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Supercharger Gives Second Wind to Automotive Accessory Company

February 05, 1989|JEFF YIP | Times Staff Writer

CHATSWORTH Six summers ago, Jim Davis, president of B&M Automotive Products, settled into the driver's seat of a 1970 Chevrolet Chevelle and stomped on the gas pedal. Under the hood was a supercharger, a pump that forces extra air into the engine and can boost the horsepower by 40% to 60%.

He still remembers the exhilarating speed and raw power. "The first thing that impressed me was that when you just barely touched the throttle, you could literally feel the horsepower," said Davis, 54.

At the time, B&M needed some extra oomph. The 30-year-old company had found success selling sophisticated automatic transmission kits that helped turn ordinary sedans into weekend drag-racers, but plenty of competitors had sprung up during the past decade, and B&M's sales were stuck in neutral.

Davis, a former record-holding drag-racer and advertising executive, needed to rev up B&M's sales, and the supercharger did just that. The privately owned company started selling its supercharger in late 1983. Since then, the company's total annual sales have more than doubled, and last year superchargers accounted for 18% of B&M's $16.5 million in sales.

In all, B&M has sold about 12,000 of the units, which retail from $1,200 to $2,000 each.

"I would never have predicted the size of the initial sales," said Pat Ganahl, editor of Rod and Custom Magazine. "It was astronomical--totally unheard of in this industry. The total number of superchargers sold previous to that would be probably in the hundreds."

B&M has "the best-selling supercharger," said Marlan Davis, technical editor of Hot Rod Magazine. "B&M has gone through the trouble of engineering different kits for different cars."

B&M is not the only manufacturer of superchargers, nor are B&M's models the most high-tech on the market. But B&M's superchargers are overwhelmingly the most popular, and they have been designed to fit on a wide variety of models, including various Chevrolet, Ford, Buick, Chrysler and Toyota engines.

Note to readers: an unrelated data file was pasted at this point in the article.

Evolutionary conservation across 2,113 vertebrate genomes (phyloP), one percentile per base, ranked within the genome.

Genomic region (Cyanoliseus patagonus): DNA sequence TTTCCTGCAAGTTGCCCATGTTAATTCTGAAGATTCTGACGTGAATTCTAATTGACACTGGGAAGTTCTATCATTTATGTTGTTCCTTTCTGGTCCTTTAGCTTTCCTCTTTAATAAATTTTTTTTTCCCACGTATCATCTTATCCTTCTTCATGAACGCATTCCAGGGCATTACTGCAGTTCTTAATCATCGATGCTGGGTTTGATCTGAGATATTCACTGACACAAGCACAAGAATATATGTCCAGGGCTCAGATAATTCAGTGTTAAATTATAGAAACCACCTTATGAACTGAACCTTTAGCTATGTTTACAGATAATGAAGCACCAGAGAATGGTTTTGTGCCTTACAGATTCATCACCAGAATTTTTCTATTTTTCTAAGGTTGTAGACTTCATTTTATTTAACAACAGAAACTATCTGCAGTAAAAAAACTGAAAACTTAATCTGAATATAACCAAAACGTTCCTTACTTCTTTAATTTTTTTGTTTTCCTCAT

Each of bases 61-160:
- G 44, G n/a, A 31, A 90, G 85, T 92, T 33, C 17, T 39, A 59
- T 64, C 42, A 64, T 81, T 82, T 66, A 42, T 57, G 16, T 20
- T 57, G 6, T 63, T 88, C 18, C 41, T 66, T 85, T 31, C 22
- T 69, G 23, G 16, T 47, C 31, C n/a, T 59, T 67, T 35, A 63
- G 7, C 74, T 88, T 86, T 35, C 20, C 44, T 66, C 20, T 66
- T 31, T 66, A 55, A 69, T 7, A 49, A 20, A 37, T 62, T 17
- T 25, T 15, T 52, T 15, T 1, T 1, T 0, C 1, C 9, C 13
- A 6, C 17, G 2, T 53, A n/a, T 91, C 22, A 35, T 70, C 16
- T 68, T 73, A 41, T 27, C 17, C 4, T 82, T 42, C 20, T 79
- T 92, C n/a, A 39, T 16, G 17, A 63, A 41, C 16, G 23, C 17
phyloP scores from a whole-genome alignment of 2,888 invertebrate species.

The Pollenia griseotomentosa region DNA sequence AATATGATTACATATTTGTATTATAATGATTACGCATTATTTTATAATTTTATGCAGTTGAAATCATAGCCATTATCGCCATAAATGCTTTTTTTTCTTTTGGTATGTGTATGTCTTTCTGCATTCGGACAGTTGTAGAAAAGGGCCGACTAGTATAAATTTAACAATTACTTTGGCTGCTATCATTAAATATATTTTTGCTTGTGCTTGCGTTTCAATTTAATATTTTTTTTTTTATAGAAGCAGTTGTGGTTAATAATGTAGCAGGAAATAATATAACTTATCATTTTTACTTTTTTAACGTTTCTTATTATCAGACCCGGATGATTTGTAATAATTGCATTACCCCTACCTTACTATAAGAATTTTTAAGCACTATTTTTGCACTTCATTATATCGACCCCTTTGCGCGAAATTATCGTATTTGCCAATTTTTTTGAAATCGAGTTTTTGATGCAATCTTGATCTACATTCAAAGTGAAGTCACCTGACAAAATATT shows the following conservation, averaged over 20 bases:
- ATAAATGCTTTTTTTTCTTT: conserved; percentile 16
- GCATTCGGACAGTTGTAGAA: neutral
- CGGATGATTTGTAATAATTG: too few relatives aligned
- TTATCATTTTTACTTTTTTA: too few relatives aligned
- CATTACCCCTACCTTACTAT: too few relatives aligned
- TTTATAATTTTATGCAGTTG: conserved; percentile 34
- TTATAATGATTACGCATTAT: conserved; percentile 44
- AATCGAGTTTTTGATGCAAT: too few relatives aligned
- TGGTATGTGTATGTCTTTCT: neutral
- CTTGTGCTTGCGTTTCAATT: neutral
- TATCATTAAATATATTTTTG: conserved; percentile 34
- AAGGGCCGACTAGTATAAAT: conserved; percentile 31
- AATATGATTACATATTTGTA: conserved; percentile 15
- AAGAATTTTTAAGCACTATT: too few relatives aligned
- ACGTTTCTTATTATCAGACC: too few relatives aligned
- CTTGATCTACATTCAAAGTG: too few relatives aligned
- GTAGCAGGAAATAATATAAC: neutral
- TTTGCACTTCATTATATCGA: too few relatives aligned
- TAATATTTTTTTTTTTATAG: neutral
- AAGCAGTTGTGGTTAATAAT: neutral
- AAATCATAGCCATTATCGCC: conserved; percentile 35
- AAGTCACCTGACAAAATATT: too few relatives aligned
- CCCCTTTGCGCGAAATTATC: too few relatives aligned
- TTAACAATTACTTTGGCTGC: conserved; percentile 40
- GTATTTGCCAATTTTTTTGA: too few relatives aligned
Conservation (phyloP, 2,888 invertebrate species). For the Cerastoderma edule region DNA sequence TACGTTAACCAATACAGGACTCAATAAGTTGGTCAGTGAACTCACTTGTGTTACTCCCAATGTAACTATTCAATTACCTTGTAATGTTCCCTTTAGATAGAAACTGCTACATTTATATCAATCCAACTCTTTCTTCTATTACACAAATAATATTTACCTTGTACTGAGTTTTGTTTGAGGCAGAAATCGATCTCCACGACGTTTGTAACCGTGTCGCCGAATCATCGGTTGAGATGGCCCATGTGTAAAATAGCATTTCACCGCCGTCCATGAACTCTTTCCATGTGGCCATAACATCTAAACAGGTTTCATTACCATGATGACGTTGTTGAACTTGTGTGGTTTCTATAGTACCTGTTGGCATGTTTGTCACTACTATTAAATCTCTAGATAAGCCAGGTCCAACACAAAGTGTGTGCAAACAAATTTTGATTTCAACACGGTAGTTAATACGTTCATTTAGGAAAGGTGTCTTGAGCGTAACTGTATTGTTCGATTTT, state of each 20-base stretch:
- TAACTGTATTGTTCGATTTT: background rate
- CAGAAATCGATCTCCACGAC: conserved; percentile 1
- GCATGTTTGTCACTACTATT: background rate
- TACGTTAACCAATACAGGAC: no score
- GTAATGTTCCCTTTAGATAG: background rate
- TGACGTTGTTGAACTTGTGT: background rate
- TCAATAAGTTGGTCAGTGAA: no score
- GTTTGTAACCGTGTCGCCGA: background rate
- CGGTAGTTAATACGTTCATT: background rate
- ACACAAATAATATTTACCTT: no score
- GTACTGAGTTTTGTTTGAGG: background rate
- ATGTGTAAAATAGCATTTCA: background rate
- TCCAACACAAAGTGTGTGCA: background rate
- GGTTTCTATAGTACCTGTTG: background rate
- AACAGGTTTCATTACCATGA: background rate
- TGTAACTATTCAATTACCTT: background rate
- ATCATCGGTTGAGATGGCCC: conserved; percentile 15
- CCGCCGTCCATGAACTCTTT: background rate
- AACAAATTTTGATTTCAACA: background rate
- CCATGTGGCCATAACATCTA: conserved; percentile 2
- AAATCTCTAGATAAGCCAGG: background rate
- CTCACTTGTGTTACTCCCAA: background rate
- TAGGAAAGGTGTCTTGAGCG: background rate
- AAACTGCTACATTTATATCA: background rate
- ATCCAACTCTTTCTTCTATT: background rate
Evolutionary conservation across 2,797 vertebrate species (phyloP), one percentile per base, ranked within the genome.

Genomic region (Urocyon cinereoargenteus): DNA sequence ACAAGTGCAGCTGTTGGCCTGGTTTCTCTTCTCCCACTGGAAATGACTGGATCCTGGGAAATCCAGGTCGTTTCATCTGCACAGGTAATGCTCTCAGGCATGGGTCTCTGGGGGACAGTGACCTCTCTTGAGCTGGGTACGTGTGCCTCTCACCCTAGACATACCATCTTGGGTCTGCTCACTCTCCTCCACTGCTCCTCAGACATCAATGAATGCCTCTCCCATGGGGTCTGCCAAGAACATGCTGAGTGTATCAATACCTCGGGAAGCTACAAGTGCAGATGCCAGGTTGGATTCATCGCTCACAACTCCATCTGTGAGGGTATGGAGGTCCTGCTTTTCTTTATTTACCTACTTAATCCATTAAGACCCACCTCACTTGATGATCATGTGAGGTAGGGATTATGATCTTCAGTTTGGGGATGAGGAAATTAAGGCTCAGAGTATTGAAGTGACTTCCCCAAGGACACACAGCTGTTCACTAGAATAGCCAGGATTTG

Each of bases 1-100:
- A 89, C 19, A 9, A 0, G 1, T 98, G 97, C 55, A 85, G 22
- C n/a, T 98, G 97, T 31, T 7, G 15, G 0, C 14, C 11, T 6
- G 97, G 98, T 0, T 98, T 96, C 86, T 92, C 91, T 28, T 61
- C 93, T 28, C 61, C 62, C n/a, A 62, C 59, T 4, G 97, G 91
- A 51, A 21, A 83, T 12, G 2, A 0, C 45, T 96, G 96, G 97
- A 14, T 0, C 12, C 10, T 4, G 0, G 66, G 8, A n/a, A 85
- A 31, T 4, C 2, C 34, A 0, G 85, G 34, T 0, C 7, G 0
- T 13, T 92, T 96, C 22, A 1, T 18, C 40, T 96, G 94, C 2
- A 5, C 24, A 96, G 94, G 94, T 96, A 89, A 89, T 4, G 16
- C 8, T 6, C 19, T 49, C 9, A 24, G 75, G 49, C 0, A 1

Before Californians rush out to buy superchargers, they should know that B&M's superchargers are not legal for street use on any American cars made after 1965 because they have not been granted exemptions from emission control laws by the state Air Resources Board.

Still, this doesn't deter the hard-core enthusiasts who buy them, promising that they will be used off-road, and then putting them on street cars. "We don't advocate it," B&M's Davis said. He said B&M plans to obtain Air Resources Board exemptions for an upcoming supercharger that will fit late-model cars and work with factory fuel-injection systems.

B&M's success boils down to a new application of a technology that was established in the 1920s. Superchargers were used on such vintage luxury cars as Cords and Duesenburgs, but the technology all but disappeared in the 1960s when Detroit found that it was easier to attain comparable power by simply making bigger engines.

Superchargers, or blowers, as they are also known, are the under-the-hood equivalents of the blow dryer. Installed on top of the intake manifold where the engine "breathes" and linked to the crankshaft by pulleys and belts, the supercharger rams more air into an engine.

The result can be dramatic. Adding a B&M supercharger to a factory-stock, 180-horsepower Camaro engine would boost its horsepower to 250 and trim the time that it takes to cover a quarter-mile by about 1.3 seconds, said to George Wallace, B&M's director of engineering.

There are two markets for superchargers: drivers between 19 and 45 years old who want their cars and trucks to look impressive under the hood and go faster, and those who need the added power to haul big loads, such as tradesmen and recreational-vehicle owners.

One reason for B&M's success is that it came up with a compact supercharger. For years, modified truck superchargers have been used to propel professional 2,500-horsepower drag-racing cars. But it was rare for a car on the street to have one, and it was necessary to cut a hole in the hood for the supercharger to fit. B&M's superchargers, however, nestle comfortably underneath many hoods, affording drivers extra power without drawing unwanted attention from police.

B&M's superchargers come with 30 pages of detailed installation and maintenance instructions. Somebody who doesn't know how to change a spark plug isn't going to want to tackle the installation, but a mechanic can do the job for about $700.

The supercharger's lure, of course, is speed. Robert Bartholomew, a 47-year-old welder from Minnesota, installed a B&M supercharger on his 1979 Chevrolet show car last spring. He spent 2 1/2 hours bolting the supercharger onto the Camaro's 400-cubic-inch engine.

"After I put the blower on, it was unimaginable," Bartholomew said. He once got the supercharged Camaro up to 150 m.p.h. before he backed off because the handling got so dicey, he said.

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